The shiny smiley abstract package of Frente! was welcomed with a warm response from Australian audiences. In 1992 they released the singles “Ordinary Angels” (which peaked at  #3 on the singles chart) and “Accidentally Kelly Street” (peaking at #4 and going platinum) . Cooky pop was big in the early 90's (take Max Sharam) and Frente! were the kings of it. In 1994, after affirming their place in Australia, the band found international success with a cover of New Order's “Bizarre Love Triangle”. The song snuck into the top ten of the Billboard Charts in the U.S.  “Bizarre Love Triangle” was a cool song anyway but the way Angie sang it really brought the beauty out of the lyric and it connected with audiences across the globe. Angie Hart went on to date Alanis Morissette's guitarist Jesse Tobias and he soon joined Frente! which was soon the end of Frente! The pair married and began their own project titled Splendid. 



Saturation” was the second single from our 98 debut album Sumo. We had released an independent EP prior to this called Eight Step Rail but Sumo was our big swan song. We signed to Warners Australia and America with a joint venture in 97, which was unheard of at the time. Sumo was recorded in Atlanta, Georgia, at Triclops Studios. We chose Triclops because that's where our heroes Smashing Pumpkins recorded Siamese Dream. We also used the same engineer, Jeff Tormei... not to be confused with ‘The Velvet Fog’ Mel Torme! The clip for this song is actually hard for me to watch, that’s why I chose it. Guitarist Chris Tennent and I were fighting out of control on shooting day and you can see the tension in the clip, especially the scene where he is standing up the front glaring down the lens and I’m down the back trying to pop my head over his shoulder to see the camera. Weird times, but it’s one of my favourite songs from the album. Ritchie from Tumbleweed told me once he thought it was a 'great song' and I was ecstatic because I was a massive Tumbleweed fan!


UK outfit Swervedriver were pioneers of alternate tunings in rock n roll guitar playing. Led by Adam Franklin, Swervedriver wrote very unique and complex songs. There were two guitar players in the band Adam Franklin and Jimmy Hartridge; they would orchestrate the guitar parts so that each player was playing in a different tuning and the tension between the two would give that slight uncomfortable feeling in the music. When they did come together and play the same part it would suddenly sound massive. They had loads of cool songs but “Last Train to Satansville” from the album Mezcal Head is my favourite. The lyrics are amazing. The way he tells the story of his dream blow by blow in that le se faire, super laid back vocal style is really engaging. All the while the beat underneath pounding down like relentless train tracks. It’s one of my all-time favourite songs.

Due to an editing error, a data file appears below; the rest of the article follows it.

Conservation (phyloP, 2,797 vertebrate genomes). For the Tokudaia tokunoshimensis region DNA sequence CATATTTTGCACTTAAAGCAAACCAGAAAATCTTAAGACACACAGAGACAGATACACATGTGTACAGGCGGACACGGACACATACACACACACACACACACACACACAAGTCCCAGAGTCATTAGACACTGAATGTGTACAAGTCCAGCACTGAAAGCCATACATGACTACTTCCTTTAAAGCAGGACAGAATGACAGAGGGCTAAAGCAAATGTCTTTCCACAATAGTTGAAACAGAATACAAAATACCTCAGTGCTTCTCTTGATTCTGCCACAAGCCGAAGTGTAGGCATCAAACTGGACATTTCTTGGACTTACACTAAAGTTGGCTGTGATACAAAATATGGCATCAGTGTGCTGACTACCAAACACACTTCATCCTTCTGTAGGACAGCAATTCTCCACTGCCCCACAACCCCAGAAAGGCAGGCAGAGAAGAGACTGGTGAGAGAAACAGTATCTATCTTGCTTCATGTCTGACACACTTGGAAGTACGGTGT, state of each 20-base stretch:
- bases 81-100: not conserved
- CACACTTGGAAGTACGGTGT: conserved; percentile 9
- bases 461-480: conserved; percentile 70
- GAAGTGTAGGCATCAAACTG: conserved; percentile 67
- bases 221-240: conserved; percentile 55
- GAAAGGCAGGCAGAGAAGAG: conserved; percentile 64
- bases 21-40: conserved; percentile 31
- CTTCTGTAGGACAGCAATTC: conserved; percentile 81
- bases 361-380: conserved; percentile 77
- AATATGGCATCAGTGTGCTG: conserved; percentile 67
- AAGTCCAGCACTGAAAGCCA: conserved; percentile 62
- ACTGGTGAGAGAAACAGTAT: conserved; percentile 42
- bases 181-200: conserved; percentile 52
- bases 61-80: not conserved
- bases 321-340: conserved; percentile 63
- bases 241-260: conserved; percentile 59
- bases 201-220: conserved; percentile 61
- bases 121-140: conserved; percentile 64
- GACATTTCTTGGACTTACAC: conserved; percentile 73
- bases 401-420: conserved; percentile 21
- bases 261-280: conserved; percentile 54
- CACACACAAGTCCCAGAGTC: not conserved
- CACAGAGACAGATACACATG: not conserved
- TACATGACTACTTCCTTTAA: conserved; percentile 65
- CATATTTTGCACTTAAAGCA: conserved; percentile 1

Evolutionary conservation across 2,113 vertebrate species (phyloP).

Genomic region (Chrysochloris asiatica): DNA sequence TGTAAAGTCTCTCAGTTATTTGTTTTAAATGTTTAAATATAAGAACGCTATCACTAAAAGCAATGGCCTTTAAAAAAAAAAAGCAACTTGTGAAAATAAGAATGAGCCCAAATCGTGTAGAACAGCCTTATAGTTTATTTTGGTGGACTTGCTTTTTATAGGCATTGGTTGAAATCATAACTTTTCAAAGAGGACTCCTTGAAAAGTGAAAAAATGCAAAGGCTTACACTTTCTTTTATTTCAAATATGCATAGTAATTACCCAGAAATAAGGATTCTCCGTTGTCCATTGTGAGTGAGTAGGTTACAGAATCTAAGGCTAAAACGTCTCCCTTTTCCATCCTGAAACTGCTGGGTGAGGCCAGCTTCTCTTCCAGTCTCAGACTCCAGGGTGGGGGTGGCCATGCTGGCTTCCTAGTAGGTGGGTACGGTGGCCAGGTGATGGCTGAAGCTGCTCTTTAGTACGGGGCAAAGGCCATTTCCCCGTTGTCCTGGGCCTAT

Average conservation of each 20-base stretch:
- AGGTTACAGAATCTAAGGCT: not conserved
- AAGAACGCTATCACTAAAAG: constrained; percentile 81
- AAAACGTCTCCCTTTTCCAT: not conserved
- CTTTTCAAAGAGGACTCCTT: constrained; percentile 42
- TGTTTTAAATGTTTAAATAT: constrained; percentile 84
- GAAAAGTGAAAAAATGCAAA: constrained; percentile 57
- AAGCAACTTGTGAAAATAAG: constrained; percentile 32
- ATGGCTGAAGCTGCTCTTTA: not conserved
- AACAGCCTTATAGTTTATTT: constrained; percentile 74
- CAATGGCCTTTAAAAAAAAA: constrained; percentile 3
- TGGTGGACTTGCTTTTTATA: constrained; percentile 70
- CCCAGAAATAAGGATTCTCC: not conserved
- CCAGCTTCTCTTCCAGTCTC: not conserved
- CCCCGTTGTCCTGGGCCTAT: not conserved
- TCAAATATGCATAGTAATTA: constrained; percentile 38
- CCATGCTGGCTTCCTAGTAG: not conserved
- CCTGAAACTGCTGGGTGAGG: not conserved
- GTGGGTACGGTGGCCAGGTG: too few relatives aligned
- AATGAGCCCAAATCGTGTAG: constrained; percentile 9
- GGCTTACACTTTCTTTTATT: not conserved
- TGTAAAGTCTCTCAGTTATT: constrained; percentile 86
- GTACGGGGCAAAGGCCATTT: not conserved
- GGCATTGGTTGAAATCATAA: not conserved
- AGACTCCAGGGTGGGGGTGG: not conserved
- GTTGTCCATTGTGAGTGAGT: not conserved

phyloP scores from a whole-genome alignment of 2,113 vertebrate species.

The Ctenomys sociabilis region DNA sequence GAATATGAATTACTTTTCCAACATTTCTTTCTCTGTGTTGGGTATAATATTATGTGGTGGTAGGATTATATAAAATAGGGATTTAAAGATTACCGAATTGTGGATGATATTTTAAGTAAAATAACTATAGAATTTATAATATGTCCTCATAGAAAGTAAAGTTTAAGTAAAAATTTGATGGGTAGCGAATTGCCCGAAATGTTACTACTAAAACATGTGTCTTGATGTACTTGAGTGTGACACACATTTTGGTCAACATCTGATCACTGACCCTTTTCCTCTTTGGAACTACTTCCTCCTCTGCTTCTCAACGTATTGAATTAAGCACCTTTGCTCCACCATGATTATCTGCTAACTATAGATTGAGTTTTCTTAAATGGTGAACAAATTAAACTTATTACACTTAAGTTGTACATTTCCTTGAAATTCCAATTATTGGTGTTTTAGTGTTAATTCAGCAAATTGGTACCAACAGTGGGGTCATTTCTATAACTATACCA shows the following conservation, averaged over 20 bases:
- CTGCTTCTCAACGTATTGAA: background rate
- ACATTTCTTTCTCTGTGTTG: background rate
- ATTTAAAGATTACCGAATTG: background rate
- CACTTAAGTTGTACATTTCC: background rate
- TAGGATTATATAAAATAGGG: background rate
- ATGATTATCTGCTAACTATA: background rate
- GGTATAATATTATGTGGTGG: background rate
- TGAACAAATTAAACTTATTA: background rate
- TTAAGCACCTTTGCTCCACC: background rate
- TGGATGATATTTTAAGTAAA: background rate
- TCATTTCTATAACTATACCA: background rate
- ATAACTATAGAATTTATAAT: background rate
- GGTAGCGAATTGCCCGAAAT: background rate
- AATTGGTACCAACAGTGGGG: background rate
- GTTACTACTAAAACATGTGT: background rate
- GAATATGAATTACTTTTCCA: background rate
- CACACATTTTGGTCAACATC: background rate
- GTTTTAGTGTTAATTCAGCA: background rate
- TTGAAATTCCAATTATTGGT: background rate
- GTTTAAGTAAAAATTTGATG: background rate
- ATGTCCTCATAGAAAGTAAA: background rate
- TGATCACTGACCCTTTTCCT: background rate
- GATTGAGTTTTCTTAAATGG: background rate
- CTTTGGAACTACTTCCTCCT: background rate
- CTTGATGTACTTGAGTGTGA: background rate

From the shoe gazing indie rock of Swervedriver we move into the sonic onslaught of Siamese Dream; arguably one of the best albums of the 90s. “Cherub Rock” was the first single from the record that was released in 1993. I’m sure I’m not the only one who was floored by the production of this album, in fact it is almost equally as important as the songs themselves. Recorded at Triclops Studios in Atlanta by Jeff Tormei and producer Butch Vig , who also did Nevermind for Nirvana, this record is a sonic masterpiece. The record took over a year to make.  Butch and Billy Corgan worked tightly together around the clock, doing 16 hour days for weeks at a time. Legend has it that sometimes they would work on a 45 second section of the song for up to 2 days. The other band members would come in and out but it was most definitely a Billy and Butch production. I’m told they edited Jimmy Chamberlin’s drums by splicing the tape frame by frame because his drug addiction left him wavering all over the click. Knowing that and hearing the final product is incredible.


And now we have a band from the same gang but this time the singer can really sing. I think that was one thing that separated Soundgarden from the rest of their 90s counterparts. Chris Cornell’s voice had the grungy deep tone but he could also soar up high like a metal singer without sounding like a metal singer. His voice was thick in every register, which is super unique. This song was from the album Badmotorfinger, released in 1991. It was on the cusp of the transition between 80s metal and 90s grunge. The thing about grunge was that it was hip to not be very good at your craft; it was nerdy to know too much. In a way grunge killed music in the 90s because people stopped practising their instruments and just practised starring at their shoes! Soundgarden were not like that though, they masqueraded as grunge but were exceptionally talented musicians who could write a killer hook, or 12.

Here's all those tracks in our brand new Spotify Playlist called 'I Like: The 90s' which will be updated by special guest curators every month.

  - Sarah McLeod 

Related Posts